Dealer group eyes dual listing
Car dealer group Armstrong’s is contemplating a dual listing on the NZX and ASX in 2022 as part of a review of its capital structure.
The company, which has 15 dealerships in Auckland, Wellington, Christchurch and Dunedin and represents 16 brands, is conducting a non-deal roadshow to gauge investor appetite for the possible float.
Founded by Rick Armstrong in 1993, it had a group revenue of $448 million in 2019 and it expects that figure top $500m in the 2022 financial year.
Its revenues are spread across new and used vehicle sales, parts, servicing, finance and insurance, and distribution.
Armstrong’s, which is headquartered in Auckland, employs more than 500 staff and says it sold about 12,000 vehicles in the last financial year.
Interests associated with Armstrong, pictured left, own a substantial real estate portfolio including several of the group’s dealership locations and a number of future potential development sites for the company.
The potential float would involve Armstrong selling part of his stake so he retains 60 per cent as a majority shareholder, with some of the money raised in the share offer used to buy those properties.
Troy Kennedy, pictured right, chief executive officer, says: “The business is at a scale with the right systems and leadership team in place to put our foot down on emerging opportunities as New Zealand’s vehicle fleet starts to go through significant structural change in the race to put more reduced-emission vehicles [REVs] on the road.
“We are looking at growth through two lenses – organic-based growth tied to building-up and further diversifying the brand portfolio, coupled with growth via bespoke real estate development plans across Christchurch, Wellington and Auckland markets.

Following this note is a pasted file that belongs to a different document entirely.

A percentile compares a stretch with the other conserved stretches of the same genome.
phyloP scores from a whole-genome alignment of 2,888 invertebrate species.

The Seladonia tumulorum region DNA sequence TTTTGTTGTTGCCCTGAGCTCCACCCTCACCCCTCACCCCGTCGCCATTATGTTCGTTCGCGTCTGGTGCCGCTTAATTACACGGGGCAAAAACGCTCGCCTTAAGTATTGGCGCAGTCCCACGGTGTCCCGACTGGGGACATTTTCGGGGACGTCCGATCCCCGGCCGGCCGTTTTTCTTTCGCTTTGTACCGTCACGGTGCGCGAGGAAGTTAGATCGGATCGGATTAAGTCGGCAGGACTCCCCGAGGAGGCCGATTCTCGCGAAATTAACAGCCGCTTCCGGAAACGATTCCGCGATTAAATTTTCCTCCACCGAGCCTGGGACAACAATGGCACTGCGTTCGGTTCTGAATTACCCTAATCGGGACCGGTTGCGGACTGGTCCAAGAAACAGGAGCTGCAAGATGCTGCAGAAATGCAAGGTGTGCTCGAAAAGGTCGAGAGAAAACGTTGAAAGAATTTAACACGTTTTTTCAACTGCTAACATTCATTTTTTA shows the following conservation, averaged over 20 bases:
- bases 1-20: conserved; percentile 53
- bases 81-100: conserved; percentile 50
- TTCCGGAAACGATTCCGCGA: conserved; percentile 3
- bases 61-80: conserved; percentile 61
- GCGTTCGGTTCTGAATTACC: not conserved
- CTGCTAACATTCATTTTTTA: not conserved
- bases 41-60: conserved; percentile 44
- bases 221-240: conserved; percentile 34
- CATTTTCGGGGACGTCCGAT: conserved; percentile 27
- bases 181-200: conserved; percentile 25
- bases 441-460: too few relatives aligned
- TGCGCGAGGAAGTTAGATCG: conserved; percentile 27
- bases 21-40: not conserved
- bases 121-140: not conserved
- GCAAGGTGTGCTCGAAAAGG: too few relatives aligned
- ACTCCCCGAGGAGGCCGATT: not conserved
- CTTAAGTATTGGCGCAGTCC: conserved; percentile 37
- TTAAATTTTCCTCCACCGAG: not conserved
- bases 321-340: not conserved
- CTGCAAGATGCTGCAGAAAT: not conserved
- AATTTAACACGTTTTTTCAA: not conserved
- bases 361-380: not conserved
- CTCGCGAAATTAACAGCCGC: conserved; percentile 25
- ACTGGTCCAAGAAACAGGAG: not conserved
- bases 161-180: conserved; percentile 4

“Now is an opportune time to explore a dual listing in order to access external capital and accelerate our growth ambitions for the next 30 years.”
Armstrong’s says it hopes to decide on a final capital structure in 2022, with investment banks Jarden and UBS supporting the process.
The company adds the Covid-19 lockdown in 2020 had a significant impact on its operations but it has since seen a resilient response from customers, “who are increasingly comfortable to transact by phone and/ or online” under the different alert level restrictions.
“As a result, the business continues to trade well within forecasted expectations,” it explains.
“The business continues to experience strong customer demand for REVs in response to the initial phase of the government’s clean car discount.”
Armstrong’s notes it has also launched initiatives in direct response to New Zealand’s closed borders and lack of access to offshore skilled labour, including hiring 20 apprentices.
“The programme includes a focus on training and upskilling the next generation of automotive technicians to service a rapidly expanding REV fleet.”
• Editor's note: This story was updated at 1.45pm on November 10 to reflect Rick Armstrong says he will retain a 60 per cent stake in the company, not 40 per cent.